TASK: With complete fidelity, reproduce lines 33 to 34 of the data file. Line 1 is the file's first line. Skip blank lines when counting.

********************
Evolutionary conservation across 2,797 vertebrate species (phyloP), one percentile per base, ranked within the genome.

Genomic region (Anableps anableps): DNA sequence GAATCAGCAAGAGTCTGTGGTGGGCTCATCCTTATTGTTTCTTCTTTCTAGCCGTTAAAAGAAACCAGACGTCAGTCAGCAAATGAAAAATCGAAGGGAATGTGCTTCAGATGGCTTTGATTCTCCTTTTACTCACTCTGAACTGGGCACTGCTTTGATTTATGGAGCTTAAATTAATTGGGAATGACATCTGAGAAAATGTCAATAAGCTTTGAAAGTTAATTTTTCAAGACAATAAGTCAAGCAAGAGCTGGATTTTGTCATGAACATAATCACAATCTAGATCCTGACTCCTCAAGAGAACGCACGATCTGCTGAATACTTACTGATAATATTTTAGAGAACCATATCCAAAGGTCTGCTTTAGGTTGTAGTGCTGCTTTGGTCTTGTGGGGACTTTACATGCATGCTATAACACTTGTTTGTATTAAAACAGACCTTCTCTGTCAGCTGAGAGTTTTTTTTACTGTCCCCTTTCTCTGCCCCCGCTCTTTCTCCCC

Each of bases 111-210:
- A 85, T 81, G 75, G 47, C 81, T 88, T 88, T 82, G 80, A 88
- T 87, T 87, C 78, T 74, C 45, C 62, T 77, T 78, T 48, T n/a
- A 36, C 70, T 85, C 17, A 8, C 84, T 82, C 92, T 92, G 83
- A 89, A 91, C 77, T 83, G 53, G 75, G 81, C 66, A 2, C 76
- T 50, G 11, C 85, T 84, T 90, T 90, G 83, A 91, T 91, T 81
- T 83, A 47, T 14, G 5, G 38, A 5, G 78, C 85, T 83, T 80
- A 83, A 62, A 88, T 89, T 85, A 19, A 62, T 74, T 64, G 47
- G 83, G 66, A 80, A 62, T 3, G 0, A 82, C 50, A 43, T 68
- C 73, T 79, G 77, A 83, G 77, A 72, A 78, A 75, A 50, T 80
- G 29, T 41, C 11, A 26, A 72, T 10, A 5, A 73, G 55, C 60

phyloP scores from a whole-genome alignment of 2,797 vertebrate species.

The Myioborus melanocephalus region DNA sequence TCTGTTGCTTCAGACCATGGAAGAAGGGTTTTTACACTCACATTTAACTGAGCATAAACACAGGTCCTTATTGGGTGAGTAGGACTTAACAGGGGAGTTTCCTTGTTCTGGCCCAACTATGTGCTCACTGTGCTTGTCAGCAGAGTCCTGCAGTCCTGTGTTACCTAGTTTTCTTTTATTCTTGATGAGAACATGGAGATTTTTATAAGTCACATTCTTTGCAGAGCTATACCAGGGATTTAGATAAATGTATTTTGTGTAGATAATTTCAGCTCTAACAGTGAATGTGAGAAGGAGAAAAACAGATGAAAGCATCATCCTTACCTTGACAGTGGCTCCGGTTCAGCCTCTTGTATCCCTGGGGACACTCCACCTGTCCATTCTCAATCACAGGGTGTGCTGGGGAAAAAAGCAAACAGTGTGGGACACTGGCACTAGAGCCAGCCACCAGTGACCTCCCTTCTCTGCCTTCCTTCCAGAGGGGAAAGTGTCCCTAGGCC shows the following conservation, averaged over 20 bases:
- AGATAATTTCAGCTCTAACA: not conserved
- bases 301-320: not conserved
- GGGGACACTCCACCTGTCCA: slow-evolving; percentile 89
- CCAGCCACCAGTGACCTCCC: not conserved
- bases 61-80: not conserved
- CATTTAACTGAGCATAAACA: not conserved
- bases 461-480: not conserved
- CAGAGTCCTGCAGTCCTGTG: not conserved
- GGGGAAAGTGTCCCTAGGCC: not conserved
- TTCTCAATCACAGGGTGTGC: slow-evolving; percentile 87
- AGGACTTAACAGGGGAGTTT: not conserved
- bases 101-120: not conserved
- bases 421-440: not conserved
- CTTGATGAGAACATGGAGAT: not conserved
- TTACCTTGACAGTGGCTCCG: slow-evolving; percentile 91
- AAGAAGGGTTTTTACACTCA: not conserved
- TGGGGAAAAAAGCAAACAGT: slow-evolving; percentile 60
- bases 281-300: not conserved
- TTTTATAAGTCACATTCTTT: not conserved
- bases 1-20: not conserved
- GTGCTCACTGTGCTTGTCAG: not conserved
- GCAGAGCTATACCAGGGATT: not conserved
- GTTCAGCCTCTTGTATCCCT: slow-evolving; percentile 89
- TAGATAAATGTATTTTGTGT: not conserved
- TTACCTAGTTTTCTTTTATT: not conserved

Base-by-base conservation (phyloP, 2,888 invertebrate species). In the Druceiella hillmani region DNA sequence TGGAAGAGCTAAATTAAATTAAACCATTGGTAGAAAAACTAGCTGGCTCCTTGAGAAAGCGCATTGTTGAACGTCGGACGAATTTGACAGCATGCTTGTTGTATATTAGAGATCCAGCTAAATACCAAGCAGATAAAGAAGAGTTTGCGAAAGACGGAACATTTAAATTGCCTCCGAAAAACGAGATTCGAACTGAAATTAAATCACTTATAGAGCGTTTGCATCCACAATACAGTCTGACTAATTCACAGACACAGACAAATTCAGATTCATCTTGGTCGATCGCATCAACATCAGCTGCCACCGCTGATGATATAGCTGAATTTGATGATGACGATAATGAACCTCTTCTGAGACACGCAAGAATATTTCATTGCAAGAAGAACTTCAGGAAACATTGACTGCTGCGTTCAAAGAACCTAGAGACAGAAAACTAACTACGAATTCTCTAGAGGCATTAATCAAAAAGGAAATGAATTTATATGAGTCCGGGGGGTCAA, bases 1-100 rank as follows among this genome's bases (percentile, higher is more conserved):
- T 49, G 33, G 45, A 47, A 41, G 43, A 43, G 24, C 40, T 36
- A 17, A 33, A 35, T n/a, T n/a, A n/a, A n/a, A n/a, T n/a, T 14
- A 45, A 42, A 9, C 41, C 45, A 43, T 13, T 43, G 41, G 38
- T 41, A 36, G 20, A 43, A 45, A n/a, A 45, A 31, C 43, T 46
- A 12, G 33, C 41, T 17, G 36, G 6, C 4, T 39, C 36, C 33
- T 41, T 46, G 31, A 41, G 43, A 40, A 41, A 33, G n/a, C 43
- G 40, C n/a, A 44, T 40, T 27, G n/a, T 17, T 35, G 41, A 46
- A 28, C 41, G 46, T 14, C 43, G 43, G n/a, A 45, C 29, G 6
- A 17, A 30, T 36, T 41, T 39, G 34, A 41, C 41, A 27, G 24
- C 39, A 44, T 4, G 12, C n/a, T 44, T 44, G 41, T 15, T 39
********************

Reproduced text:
- bases 281-300: not conserved
- TTTTATAAGTCACATTCTTT: not conserved